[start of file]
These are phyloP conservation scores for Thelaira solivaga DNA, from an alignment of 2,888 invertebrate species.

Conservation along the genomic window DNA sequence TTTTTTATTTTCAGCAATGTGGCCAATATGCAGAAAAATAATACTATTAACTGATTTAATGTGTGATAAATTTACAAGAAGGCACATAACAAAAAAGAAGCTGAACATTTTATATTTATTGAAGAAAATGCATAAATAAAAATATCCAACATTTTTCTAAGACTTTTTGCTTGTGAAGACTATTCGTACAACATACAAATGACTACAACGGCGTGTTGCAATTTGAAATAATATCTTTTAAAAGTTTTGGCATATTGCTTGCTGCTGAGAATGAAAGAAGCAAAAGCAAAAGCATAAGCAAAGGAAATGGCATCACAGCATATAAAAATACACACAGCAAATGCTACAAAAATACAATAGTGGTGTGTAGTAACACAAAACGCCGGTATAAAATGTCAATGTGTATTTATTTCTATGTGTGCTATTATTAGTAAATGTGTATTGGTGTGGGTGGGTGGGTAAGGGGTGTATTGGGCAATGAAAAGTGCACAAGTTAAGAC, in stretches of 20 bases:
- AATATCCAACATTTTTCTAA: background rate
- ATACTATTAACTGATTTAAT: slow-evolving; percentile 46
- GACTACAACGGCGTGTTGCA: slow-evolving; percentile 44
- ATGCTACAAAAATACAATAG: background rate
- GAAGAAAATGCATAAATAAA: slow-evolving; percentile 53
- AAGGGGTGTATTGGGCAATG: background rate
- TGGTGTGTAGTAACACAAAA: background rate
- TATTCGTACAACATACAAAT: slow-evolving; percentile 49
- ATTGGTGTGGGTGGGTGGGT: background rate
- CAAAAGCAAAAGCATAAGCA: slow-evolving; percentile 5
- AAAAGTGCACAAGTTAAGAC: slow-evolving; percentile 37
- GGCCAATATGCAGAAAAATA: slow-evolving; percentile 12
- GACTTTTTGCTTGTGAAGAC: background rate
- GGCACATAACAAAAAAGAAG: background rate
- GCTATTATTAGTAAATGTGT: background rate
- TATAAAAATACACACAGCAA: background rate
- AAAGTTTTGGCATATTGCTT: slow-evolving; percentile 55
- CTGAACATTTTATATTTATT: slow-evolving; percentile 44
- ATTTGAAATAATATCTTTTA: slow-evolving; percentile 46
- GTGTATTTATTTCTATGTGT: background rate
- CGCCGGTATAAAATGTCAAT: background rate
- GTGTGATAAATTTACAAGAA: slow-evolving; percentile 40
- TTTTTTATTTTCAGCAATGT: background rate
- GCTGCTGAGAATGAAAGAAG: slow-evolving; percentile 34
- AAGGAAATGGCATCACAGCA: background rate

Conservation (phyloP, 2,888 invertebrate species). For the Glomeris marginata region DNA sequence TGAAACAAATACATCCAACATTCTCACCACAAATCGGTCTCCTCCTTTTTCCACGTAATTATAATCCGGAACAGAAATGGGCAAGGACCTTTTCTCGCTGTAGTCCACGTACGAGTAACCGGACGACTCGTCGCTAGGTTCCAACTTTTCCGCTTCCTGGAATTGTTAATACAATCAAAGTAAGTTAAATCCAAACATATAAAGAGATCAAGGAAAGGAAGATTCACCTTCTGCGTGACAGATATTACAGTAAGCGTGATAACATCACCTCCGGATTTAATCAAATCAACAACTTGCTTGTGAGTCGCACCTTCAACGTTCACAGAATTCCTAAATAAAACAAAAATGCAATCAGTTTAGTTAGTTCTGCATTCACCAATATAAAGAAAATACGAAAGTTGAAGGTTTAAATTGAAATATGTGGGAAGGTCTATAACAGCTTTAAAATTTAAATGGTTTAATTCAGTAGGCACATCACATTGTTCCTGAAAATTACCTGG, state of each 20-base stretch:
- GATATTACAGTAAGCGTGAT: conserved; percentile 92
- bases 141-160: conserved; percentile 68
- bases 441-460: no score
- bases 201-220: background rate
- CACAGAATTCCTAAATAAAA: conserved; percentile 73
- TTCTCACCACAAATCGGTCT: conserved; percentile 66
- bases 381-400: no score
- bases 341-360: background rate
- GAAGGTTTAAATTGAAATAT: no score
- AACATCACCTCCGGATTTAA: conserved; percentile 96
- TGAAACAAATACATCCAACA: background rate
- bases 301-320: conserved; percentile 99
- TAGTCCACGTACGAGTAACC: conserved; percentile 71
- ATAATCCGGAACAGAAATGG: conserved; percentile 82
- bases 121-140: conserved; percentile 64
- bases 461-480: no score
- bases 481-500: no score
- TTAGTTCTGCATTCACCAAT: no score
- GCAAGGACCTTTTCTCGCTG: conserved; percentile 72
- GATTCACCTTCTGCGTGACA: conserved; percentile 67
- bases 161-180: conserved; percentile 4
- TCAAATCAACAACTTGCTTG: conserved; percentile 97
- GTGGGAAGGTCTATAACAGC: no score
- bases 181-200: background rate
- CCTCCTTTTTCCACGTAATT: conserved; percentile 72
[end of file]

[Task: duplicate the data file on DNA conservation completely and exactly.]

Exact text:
These are phyloP conservation scores for Thelaira solivaga DNA, from an alignment of 2,888 invertebrate species.

Conservation along the genomic window DNA sequence TTTTTTATTTTCAGCAATGTGGCCAATATGCAGAAAAATAATACTATTAACTGATTTAATGTGTGATAAATTTACAAGAAGGCACATAACAAAAAAGAAGCTGAACATTTTATATTTATTGAAGAAAATGCATAAATAAAAATATCCAACATTTTTCTAAGACTTTTTGCTTGTGAAGACTATTCGTACAACATACAAATGACTACAACGGCGTGTTGCAATTTGAAATAATATCTTTTAAAAGTTTTGGCATATTGCTTGCTGCTGAGAATGAAAGAAGCAAAAGCAAAAGCATAAGCAAAGGAAATGGCATCACAGCATATAAAAATACACACAGCAAATGCTACAAAAATACAATAGTGGTGTGTAGTAACACAAAACGCCGGTATAAAATGTCAATGTGTATTTATTTCTATGTGTGCTATTATTAGTAAATGTGTATTGGTGTGGGTGGGTGGGTAAGGGGTGTATTGGGCAATGAAAAGTGCACAAGTTAAGAC, in stretches of 20 bases:
- AATATCCAACATTTTTCTAA: background rate
- ATACTATTAACTGATTTAAT: slow-evolving; percentile 46
- GACTACAACGGCGTGTTGCA: slow-evolving; percentile 44
- ATGCTACAAAAATACAATAG: background rate
- GAAGAAAATGCATAAATAAA: slow-evolving; percentile 53
- AAGGGGTGTATTGGGCAATG: background rate
- TGGTGTGTAGTAACACAAAA: background rate
- TATTCGTACAACATACAAAT: slow-evolving; percentile 49
- ATTGGTGTGGGTGGGTGGGT: background rate
- CAAAAGCAAAAGCATAAGCA: slow-evolving; percentile 5
- AAAAGTGCACAAGTTAAGAC: slow-evolving; percentile 37
- GGCCAATATGCAGAAAAATA: slow-evolving; percentile 12
- GACTTTTTGCTTGTGAAGAC: background rate
- GGCACATAACAAAAAAGAAG: background rate
- GCTATTATTAGTAAATGTGT: background rate
- TATAAAAATACACACAGCAA: background rate
- AAAGTTTTGGCATATTGCTT: slow-evolving; percentile 55
- CTGAACATTTTATATTTATT: slow-evolving; percentile 44
- ATTTGAAATAATATCTTTTA: slow-evolving; percentile 46
- GTGTATTTATTTCTATGTGT: background rate
- CGCCGGTATAAAATGTCAAT: background rate
- GTGTGATAAATTTACAAGAA: slow-evolving; percentile 40
- TTTTTTATTTTCAGCAATGT: background rate
- GCTGCTGAGAATGAAAGAAG: slow-evolving; percentile 34
- AAGGAAATGGCATCACAGCA: background rate

Conservation (phyloP, 2,888 invertebrate species). For the Glomeris marginata region DNA sequence TGAAACAAATACATCCAACATTCTCACCACAAATCGGTCTCCTCCTTTTTCCACGTAATTATAATCCGGAACAGAAATGGGCAAGGACCTTTTCTCGCTGTAGTCCACGTACGAGTAACCGGACGACTCGTCGCTAGGTTCCAACTTTTCCGCTTCCTGGAATTGTTAATACAATCAAAGTAAGTTAAATCCAAACATATAAAGAGATCAAGGAAAGGAAGATTCACCTTCTGCGTGACAGATATTACAGTAAGCGTGATAACATCACCTCCGGATTTAATCAAATCAACAACTTGCTTGTGAGTCGCACCTTCAACGTTCACAGAATTCCTAAATAAAACAAAAATGCAATCAGTTTAGTTAGTTCTGCATTCACCAATATAAAGAAAATACGAAAGTTGAAGGTTTAAATTGAAATATGTGGGAAGGTCTATAACAGCTTTAAAATTTAAATGGTTTAATTCAGTAGGCACATCACATTGTTCCTGAAAATTACCTGG, state of each 20-base stretch:
- GATATTACAGTAAGCGTGAT: conserved; percentile 92
- bases 141-160: conserved; percentile 68
- bases 441-460: no score
- bases 201-220: background rate
- CACAGAATTCCTAAATAAAA: conserved; percentile 73
- TTCTCACCACAAATCGGTCT: conserved; percentile 66
- bases 381-400: no score
- bases 341-360: background rate
- GAAGGTTTAAATTGAAATAT: no score
- AACATCACCTCCGGATTTAA: conserved; percentile 96
- TGAAACAAATACATCCAACA: background rate
- bases 301-320: conserved; percentile 99
- TAGTCCACGTACGAGTAACC: conserved; percentile 71
- ATAATCCGGAACAGAAATGG: conserved; percentile 82
- bases 121-140: conserved; percentile 64
- bases 461-480: no score
- bases 481-500: no score
- TTAGTTCTGCATTCACCAAT: no score
- GCAAGGACCTTTTCTCGCTG: conserved; percentile 72
- GATTCACCTTCTGCGTGACA: conserved; percentile 67
- bases 161-180: conserved; percentile 4
- TCAAATCAACAACTTGCTTG: conserved; percentile 97
- GTGGGAAGGTCTATAACAGC: no score
- bases 181-200: background rate
- CCTCCTTTTTCCACGTAATT: conserved; percentile 72